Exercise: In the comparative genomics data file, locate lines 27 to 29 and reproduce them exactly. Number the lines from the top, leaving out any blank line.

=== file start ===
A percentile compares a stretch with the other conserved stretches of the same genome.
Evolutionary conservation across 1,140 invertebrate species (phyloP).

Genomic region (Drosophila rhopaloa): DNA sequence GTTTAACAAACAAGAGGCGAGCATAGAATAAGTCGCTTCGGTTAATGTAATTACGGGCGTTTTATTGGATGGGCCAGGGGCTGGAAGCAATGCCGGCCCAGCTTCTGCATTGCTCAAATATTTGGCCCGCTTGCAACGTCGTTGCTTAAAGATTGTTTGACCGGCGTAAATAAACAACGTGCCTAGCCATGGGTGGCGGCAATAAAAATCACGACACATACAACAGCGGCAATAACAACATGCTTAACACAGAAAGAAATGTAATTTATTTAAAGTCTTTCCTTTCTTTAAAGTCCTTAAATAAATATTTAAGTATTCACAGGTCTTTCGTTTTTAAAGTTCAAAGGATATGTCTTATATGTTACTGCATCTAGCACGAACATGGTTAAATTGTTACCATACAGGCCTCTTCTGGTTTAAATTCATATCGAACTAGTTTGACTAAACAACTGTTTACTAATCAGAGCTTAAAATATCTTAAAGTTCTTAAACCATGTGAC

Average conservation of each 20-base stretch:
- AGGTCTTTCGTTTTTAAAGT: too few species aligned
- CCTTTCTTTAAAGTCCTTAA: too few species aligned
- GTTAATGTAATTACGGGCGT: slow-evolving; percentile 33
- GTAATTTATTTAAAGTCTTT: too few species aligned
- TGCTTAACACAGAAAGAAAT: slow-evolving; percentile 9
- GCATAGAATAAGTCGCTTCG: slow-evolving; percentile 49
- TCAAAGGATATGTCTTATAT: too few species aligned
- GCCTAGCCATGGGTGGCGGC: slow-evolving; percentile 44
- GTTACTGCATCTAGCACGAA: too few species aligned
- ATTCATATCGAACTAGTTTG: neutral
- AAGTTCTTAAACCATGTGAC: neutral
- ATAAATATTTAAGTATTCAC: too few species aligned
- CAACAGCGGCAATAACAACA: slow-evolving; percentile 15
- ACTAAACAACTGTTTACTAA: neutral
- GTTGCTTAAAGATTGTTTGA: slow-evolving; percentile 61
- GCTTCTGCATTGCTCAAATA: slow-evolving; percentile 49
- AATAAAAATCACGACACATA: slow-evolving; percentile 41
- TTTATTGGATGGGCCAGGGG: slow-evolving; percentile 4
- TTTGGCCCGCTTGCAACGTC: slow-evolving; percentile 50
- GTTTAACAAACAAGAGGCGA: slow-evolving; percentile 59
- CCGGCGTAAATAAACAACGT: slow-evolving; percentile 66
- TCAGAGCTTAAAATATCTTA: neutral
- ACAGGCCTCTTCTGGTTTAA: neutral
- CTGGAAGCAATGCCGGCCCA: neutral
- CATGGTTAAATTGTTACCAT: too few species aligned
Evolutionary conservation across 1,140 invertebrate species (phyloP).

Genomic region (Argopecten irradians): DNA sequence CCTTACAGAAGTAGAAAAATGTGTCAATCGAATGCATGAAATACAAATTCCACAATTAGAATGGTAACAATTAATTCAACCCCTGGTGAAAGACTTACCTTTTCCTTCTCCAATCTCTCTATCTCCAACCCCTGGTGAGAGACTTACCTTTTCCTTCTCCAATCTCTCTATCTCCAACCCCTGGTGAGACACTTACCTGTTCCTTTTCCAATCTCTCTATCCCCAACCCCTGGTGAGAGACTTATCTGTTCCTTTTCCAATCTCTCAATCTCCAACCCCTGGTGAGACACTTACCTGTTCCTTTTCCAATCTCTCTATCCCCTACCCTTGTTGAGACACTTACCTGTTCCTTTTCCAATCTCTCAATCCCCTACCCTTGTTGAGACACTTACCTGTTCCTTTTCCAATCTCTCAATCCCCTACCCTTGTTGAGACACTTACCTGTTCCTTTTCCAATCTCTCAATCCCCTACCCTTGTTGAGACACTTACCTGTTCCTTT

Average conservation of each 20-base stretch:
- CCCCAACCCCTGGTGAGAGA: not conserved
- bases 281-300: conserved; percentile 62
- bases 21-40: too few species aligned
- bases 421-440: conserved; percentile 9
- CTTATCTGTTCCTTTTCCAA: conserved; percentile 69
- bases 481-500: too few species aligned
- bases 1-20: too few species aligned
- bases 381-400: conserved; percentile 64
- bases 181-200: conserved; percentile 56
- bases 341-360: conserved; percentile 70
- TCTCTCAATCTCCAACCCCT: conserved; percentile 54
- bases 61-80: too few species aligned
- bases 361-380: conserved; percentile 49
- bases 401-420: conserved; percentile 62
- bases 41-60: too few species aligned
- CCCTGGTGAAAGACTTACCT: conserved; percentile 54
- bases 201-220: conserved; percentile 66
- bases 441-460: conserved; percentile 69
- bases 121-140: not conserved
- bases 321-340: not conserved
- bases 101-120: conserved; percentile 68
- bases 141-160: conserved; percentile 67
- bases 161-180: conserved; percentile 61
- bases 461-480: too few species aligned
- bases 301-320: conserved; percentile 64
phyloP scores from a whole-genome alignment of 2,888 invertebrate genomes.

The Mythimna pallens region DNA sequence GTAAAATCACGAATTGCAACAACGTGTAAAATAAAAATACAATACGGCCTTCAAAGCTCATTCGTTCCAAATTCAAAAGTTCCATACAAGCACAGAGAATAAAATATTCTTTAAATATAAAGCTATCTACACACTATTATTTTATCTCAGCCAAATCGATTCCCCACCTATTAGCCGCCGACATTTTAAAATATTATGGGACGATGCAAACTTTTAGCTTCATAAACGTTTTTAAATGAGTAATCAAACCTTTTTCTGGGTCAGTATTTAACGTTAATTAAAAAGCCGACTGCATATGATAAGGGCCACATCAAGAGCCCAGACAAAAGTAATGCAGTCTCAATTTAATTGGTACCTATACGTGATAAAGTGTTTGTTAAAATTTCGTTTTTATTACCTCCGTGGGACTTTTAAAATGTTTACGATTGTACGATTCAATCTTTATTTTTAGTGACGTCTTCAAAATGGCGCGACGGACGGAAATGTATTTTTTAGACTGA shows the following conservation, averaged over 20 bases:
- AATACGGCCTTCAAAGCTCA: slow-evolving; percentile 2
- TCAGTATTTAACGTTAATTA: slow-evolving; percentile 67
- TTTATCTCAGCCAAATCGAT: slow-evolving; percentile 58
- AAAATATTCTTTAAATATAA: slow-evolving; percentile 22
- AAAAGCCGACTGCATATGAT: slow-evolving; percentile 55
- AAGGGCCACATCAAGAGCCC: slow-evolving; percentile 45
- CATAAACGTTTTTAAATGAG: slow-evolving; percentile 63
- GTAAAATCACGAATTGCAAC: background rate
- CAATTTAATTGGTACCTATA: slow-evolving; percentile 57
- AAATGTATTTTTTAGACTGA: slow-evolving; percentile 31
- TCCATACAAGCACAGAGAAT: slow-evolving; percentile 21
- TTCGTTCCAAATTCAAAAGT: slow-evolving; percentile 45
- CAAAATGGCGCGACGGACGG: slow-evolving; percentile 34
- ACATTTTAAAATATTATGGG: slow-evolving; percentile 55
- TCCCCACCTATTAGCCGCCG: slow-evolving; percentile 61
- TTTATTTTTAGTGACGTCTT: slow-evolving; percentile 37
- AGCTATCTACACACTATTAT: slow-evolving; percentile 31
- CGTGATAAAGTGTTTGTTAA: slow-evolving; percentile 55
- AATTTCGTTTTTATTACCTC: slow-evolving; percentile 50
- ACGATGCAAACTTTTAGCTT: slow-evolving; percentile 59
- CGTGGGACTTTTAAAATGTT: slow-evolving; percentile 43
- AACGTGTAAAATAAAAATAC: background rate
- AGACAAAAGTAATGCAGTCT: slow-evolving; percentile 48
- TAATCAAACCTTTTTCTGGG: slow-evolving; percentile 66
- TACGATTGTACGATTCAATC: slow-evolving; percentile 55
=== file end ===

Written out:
- ACAGGCCTCTTCTGGTTTAA: neutral
- CTGGAAGCAATGCCGGCCCA: neutral
- CATGGTTAAATTGTTACCAT: too few species aligned